For over a century Kaiser Wilhelm II has been viewed as either a madman or a warmonger who brought his country to destruction by provoking the First World War. Following the signing of the Treaty of Versailles, the Allies planned to have him tried as a war criminal and only the refusal of the Dutch Queen and her Government to extradite him prevented the planned tribunal from ever taking place. Since then, though, he has largely been portrayed as guilty of the charges that were levelled against him, as the century old propaganda continued to be believed.
I am the granddaughter of an English prisoner-of-war, and, as a tiny child, I listened often as my grandmother sang sad war songs and told me of her brother who was killed fighting for the English near Ypres in 1916. As I grew older, I spent years trying to make sense of a conflict in which so many millions had died, but all I was taught left me even more confused...particularly as I began to delve deeper into the life and true character of Kaiser Wilhelm II. The more I discovered, the more I realised that virtually everything I had been told about that war was false, and that, far from being a warmonger or a madman, Kaiser Wilhelm had done his utmost to preserve peace.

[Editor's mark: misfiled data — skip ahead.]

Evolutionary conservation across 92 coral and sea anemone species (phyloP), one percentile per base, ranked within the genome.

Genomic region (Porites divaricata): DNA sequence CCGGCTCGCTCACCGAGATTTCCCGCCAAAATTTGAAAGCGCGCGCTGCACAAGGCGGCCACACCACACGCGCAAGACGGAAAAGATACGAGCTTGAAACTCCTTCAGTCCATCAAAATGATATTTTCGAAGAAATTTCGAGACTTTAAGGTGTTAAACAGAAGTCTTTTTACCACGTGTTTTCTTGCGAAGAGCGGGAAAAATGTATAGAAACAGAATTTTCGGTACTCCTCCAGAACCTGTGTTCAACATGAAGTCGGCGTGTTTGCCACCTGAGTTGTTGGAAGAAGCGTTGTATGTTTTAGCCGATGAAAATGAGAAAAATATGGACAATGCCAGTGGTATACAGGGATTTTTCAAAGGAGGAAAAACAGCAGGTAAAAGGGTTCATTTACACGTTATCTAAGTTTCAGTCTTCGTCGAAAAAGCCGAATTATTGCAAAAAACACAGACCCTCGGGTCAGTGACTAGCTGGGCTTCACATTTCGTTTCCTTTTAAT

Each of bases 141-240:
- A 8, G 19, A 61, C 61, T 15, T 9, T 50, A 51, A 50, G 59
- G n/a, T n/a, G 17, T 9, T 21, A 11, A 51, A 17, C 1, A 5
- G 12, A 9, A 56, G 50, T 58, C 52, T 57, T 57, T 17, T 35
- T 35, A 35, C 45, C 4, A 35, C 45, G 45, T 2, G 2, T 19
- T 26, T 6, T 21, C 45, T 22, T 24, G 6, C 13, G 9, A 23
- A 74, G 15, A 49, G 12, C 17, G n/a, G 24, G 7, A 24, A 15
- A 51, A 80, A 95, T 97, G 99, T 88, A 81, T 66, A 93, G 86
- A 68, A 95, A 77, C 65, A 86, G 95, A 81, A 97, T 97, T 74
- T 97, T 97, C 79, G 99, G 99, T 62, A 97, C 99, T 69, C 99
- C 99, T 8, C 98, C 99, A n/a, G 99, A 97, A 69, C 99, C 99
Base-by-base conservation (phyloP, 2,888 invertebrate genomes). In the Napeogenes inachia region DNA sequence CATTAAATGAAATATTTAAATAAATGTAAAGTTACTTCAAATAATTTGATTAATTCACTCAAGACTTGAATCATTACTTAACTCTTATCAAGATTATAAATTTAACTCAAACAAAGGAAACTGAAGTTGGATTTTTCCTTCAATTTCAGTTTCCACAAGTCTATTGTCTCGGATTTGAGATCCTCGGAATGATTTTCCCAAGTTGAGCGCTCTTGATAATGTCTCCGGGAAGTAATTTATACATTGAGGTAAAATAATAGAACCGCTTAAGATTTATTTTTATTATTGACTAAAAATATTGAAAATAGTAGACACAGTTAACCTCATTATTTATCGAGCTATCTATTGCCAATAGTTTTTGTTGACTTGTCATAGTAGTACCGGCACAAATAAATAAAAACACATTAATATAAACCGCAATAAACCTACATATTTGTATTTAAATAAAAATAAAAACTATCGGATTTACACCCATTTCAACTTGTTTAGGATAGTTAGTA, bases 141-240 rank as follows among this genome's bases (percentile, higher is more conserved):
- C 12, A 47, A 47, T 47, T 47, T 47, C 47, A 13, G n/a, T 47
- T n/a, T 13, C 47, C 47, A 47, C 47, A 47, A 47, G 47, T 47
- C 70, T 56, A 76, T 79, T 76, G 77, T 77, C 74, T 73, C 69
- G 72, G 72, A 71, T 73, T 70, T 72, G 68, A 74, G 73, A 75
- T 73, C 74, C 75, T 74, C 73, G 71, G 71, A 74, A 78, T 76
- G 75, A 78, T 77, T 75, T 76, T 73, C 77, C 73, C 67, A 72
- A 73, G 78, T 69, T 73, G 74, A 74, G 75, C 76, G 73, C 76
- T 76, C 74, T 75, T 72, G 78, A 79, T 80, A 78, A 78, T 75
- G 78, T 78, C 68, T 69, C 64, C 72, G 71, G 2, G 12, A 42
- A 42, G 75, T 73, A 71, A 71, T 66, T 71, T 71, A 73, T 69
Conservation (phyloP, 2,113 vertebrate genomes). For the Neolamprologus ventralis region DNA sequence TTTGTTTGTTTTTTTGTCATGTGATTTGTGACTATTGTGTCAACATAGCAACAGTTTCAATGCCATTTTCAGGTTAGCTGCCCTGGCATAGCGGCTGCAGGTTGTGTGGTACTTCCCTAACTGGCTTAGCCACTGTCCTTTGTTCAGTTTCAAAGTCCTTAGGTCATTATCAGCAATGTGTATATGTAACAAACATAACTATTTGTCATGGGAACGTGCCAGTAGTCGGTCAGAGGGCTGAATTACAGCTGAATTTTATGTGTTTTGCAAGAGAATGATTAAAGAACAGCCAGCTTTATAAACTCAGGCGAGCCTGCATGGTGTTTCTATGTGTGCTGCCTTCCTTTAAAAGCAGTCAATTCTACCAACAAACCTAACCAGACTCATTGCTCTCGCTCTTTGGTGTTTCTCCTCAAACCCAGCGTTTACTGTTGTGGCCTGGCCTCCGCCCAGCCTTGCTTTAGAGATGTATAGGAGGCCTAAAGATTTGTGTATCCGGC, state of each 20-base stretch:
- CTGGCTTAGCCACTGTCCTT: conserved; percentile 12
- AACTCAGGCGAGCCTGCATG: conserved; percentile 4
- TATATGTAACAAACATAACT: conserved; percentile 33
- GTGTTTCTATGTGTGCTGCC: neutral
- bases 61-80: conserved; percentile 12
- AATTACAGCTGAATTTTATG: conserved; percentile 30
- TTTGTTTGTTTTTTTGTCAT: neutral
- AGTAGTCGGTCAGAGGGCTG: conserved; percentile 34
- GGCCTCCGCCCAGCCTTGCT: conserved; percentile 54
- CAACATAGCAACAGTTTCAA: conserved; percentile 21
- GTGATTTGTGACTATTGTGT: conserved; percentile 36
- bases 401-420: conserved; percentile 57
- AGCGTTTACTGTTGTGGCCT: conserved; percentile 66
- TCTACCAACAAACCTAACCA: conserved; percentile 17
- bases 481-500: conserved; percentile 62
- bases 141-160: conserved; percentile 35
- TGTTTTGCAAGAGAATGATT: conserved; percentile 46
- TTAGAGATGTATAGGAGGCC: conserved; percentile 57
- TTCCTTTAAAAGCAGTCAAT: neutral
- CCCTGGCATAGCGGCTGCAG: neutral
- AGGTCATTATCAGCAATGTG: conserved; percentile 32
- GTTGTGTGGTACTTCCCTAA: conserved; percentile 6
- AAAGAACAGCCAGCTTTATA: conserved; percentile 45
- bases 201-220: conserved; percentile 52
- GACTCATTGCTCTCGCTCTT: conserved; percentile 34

Until 1914, he was described as ‘The Apostle of Peace’ or the Peace Kaiser who had spent his twenty-six reign attempting to improve the lives of his people and to maintain good relations with his neighbours. Even on the eve of the war, he was desperately seeking some means to resolve the international crisis which had suddenly been blown out of all proportion following the murder of Archduke Franz Ferdinand. He was the last of the European leaders to mobilise his army, and as one American commentator observed he was ‘the most sorrowful man in the world’ when he realised that war could not be avoided.
From the moment hostilities began, the British Bureau of Propaganda set out to destroy his reputation, severely distorting his image and portraying him as the instigator of the war. So successful was this campaign, that even today he is widely viewed as a cruel son, a megalomaniac, and a tyrant, but I believe that, contrary to all we were told, the truth is in reality quite simple, and I sincerely, with all my heart, believe that Kaiser Wilhelm II deserves a far better reputation than that with which he has been so cruelly saddled for over a century. In my book ‘The Innocence of Kaiser Wilhelm II’ I hope I have succeeded in portraying him in far fairer light.